LA PAZ — Bolivian President Evo Morales declared victory on Thursday in elections whose disputed results have triggered riots, a general strike and opposition charges that the leftist leader is trying to steal a fourth term in office.
Hours later, the Supreme Electoral Tribunal (TSE) on its website declared Morales the winner with 99.8 per cent of the ballots counted from Sunday's vote.
Morales had 47.1 per cent, the tribunal said, against 36.5 per cent for his closest rival, the centrist Carlos Mesa.
Mesa needed to be within 10 points of Morales to force a runoff.
The TSE has been heavily criticized for its conduct of the count process, including by its own vice-president, who resigned.
"We won in the first round," Morales confidently told an earlier news conference, calling it "good news."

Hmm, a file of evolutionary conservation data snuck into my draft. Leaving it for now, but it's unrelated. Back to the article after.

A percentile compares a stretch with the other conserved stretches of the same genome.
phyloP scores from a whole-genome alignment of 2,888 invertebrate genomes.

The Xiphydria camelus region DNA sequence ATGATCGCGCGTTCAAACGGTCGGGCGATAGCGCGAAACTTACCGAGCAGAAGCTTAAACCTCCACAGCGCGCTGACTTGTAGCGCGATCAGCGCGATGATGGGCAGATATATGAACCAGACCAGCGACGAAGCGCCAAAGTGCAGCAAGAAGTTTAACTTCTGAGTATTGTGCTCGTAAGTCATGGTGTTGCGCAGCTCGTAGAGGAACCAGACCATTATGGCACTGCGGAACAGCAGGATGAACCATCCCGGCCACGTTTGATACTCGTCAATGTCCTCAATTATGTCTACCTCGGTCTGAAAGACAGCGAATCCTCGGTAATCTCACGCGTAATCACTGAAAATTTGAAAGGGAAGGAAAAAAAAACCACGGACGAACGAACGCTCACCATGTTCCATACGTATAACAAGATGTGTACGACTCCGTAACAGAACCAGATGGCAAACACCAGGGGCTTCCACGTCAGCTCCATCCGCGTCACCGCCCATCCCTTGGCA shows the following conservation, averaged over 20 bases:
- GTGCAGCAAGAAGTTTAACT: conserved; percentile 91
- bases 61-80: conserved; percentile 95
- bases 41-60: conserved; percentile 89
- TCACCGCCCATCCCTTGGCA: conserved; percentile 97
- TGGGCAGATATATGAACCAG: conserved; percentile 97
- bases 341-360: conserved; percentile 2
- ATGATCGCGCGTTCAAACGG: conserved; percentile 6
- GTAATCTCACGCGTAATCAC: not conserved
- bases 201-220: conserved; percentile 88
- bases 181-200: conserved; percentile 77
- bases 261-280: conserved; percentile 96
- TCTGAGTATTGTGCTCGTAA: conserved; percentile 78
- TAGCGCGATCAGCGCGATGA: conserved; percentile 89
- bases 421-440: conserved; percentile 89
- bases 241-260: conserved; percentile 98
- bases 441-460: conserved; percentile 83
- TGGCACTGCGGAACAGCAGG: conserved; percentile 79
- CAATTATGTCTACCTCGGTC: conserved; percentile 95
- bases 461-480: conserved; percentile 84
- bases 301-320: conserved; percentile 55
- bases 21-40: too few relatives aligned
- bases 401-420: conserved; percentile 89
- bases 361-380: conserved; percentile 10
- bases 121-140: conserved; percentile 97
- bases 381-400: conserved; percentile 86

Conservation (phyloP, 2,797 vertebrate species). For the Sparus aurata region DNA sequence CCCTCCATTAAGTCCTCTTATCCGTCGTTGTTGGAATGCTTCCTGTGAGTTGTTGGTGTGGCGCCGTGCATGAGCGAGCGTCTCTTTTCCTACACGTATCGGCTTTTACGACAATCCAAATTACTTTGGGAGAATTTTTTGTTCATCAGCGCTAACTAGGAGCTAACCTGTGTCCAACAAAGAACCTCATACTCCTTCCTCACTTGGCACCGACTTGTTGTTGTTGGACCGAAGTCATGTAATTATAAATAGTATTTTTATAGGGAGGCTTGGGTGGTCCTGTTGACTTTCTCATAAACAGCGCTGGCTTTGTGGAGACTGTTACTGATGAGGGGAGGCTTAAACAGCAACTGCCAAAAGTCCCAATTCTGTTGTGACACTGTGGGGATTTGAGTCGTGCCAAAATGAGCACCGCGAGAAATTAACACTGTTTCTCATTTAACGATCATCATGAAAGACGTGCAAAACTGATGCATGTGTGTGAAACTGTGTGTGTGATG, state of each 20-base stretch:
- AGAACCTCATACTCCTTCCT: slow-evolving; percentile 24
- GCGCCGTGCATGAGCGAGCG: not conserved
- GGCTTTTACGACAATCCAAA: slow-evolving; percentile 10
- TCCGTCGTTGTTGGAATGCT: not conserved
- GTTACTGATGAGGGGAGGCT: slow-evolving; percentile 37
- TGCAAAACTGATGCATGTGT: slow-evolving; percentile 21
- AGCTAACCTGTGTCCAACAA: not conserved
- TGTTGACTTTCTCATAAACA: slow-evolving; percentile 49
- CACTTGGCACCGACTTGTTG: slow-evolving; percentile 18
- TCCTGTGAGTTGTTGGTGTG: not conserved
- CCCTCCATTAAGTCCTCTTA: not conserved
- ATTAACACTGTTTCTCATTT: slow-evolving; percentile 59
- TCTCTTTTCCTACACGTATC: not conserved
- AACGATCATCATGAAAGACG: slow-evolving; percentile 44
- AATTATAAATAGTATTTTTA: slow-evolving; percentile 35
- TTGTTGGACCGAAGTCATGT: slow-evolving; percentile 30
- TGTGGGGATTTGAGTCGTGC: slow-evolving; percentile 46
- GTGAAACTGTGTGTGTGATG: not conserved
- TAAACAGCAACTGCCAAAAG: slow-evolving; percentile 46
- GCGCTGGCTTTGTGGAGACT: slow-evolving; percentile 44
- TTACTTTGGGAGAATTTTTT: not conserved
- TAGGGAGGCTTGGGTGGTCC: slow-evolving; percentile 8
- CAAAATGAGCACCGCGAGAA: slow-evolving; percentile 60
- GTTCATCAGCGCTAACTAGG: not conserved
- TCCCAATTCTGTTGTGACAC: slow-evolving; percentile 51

But he said that if he did not obtain the 10-point margin he would respect that result.
"If we have to go to a second round, we will go," he said.
The new mandate means Morales, already Latin America's longest-serving president, will remain in power until 2025.
He stood for a fourth successive term despite Bolivia's constitution limiting presidents to two consecutive mandates.
Speaking at a rally in La Paz alongside center and right wing parties, as well as business leaders, Mesa called for a second round and urged his supporters to continue their industrial action in the streets of this resource-rich but poor South American country.
On Wednesday he had said he would not recognise results tallied by the tribunal, which he accused of manipulating the count to help Morales win.
Observers from the Organisation of American States have expressed concern over the vote count, which first showed Morales and Mesa in a tight race and headed for a runoff, then shifting dramatically Monday to give the president a wider lead.
The European Union said on Thursday it shared the OAS assessment "that the best option would be to hold a second round to restore trust and ensure the full respect of the democratic choice of the Bolivian people."
"We call on all parties to refrain from violence and from making declarations that are divisive," it said. — AFP